Employees surveyed said their ideas and feeling about money varied greatly throughout each life stage, and 40% identified more with others who are going through similar life events than those in defined generations.
Tag: Generation X
They have mortgages, second homes, kids going to college and elderly parents. They’re even thinking about long-term care policies.
It remains to be seen whether or not Gen Xers can change their savings and spending habits to catch up, EBRI says.
Defined contribution (DC) plan design and financial advice can help Generation X, who lacks financial stability and is falling short in retirement savings, improve retirement preparedness.
Because people are living longer, healthier lives, the Wells Fargo Investment Institute has suggested different ways that Millennials, Generation X and Baby Boomers can successfully save for retirement.
Among all age groups, 76% think people in their generation will have a harder time achieving financial security in retirement than their parents, the Transamerica Center for Retirement Studies found.
According to an analysis from the Employee Benefit Research Institute (EBRI), single Gen X females are the only cohort with at least 50% of households having a deficit.
Three-quarters of Baby Boomers think they will have enough money to live comfortably during retirement, but only 35% of Gen Xers share this optimism.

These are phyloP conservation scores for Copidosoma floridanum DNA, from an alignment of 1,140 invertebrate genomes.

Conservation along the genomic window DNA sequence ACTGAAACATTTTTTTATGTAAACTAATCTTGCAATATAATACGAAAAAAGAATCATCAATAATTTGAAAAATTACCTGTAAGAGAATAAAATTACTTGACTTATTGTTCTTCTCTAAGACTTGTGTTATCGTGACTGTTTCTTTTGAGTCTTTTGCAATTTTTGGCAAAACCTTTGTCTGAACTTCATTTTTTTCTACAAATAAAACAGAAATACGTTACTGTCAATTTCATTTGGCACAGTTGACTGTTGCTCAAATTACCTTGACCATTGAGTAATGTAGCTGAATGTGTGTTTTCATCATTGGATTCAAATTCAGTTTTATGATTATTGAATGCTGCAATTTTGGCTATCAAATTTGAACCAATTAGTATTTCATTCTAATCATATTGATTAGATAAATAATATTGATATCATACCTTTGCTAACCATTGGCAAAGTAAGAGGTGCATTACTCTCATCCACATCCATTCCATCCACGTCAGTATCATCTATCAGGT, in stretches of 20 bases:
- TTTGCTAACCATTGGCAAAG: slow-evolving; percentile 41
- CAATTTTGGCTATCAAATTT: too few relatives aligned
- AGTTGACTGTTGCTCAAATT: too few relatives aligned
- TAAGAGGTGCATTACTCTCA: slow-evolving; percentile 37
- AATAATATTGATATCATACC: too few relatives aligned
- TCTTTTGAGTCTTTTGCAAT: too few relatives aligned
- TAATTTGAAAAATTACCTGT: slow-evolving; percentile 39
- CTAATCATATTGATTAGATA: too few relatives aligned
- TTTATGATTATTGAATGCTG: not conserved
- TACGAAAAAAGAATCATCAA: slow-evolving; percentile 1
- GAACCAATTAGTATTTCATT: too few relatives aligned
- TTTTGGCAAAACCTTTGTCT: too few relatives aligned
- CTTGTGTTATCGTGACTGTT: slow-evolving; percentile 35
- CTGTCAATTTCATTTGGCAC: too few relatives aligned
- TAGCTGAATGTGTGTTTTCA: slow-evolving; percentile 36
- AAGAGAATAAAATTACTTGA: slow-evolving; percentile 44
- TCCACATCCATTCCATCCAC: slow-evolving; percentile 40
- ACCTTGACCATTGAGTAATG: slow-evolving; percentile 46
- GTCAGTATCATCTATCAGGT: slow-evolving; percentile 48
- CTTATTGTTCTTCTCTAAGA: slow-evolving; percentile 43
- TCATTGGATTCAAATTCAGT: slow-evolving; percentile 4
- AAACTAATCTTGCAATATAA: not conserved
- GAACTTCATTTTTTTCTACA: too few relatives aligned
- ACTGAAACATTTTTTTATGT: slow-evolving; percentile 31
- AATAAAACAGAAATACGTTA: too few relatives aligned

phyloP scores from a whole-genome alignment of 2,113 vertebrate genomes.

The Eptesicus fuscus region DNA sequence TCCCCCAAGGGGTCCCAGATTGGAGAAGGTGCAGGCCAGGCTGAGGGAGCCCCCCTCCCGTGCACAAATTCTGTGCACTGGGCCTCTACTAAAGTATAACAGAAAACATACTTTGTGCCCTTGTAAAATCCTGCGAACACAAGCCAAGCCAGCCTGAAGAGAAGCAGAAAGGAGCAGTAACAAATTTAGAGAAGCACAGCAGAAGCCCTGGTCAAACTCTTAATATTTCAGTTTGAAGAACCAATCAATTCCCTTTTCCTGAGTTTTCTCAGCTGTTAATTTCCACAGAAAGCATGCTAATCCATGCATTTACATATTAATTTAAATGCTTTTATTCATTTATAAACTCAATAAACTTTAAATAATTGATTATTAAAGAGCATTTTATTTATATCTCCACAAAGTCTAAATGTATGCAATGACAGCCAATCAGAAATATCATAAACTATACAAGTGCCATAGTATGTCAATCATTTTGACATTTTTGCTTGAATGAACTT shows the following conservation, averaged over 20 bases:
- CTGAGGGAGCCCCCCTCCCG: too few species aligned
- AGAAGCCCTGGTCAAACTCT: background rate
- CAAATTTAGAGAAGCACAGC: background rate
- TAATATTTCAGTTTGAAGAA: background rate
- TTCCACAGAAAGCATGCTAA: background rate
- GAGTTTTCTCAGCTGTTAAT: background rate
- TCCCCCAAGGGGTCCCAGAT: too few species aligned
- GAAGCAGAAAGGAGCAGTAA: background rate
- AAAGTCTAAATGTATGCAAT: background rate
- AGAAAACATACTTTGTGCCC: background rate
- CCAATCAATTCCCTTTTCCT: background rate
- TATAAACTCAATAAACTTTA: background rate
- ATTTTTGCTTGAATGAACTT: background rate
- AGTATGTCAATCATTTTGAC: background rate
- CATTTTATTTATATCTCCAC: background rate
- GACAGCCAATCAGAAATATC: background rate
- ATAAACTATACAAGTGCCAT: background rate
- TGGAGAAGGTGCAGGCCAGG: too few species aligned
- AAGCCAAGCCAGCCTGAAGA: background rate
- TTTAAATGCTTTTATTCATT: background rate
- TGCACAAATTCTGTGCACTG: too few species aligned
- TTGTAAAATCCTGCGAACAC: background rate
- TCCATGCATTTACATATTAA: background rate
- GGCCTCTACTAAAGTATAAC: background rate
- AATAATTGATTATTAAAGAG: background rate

Nearly half owned their funds only through their employer-sponsored retirement plans, according to the ICI.
They also believe having an adviser they can trust is important for their financial confidence.
They are on track to replace 75% of their income, compared to 64% for Americans overall.
IRI President and CEO Cathy Weatherford says financial advisers are uniquely positioned to help Gen X effectively plan for their retirement concerns.
Among advice attributes respondents to a T. Rowe Price survey said they would like are ease of use, inclusion of alerts about critical developments in their account and not requiring a great deal of their time.
They earn less than older generations, are less likely to participate in a retirement plan, and will have to contend with longer life spans and rising health care costs.
More than half of this generation currently does not have an adviser.
The Center for Retirement Research projects that 40% of those born between 1976 and 1985 will be unable to replace 75% of the income they received between the ages of 55 and 54 when they reach age 70.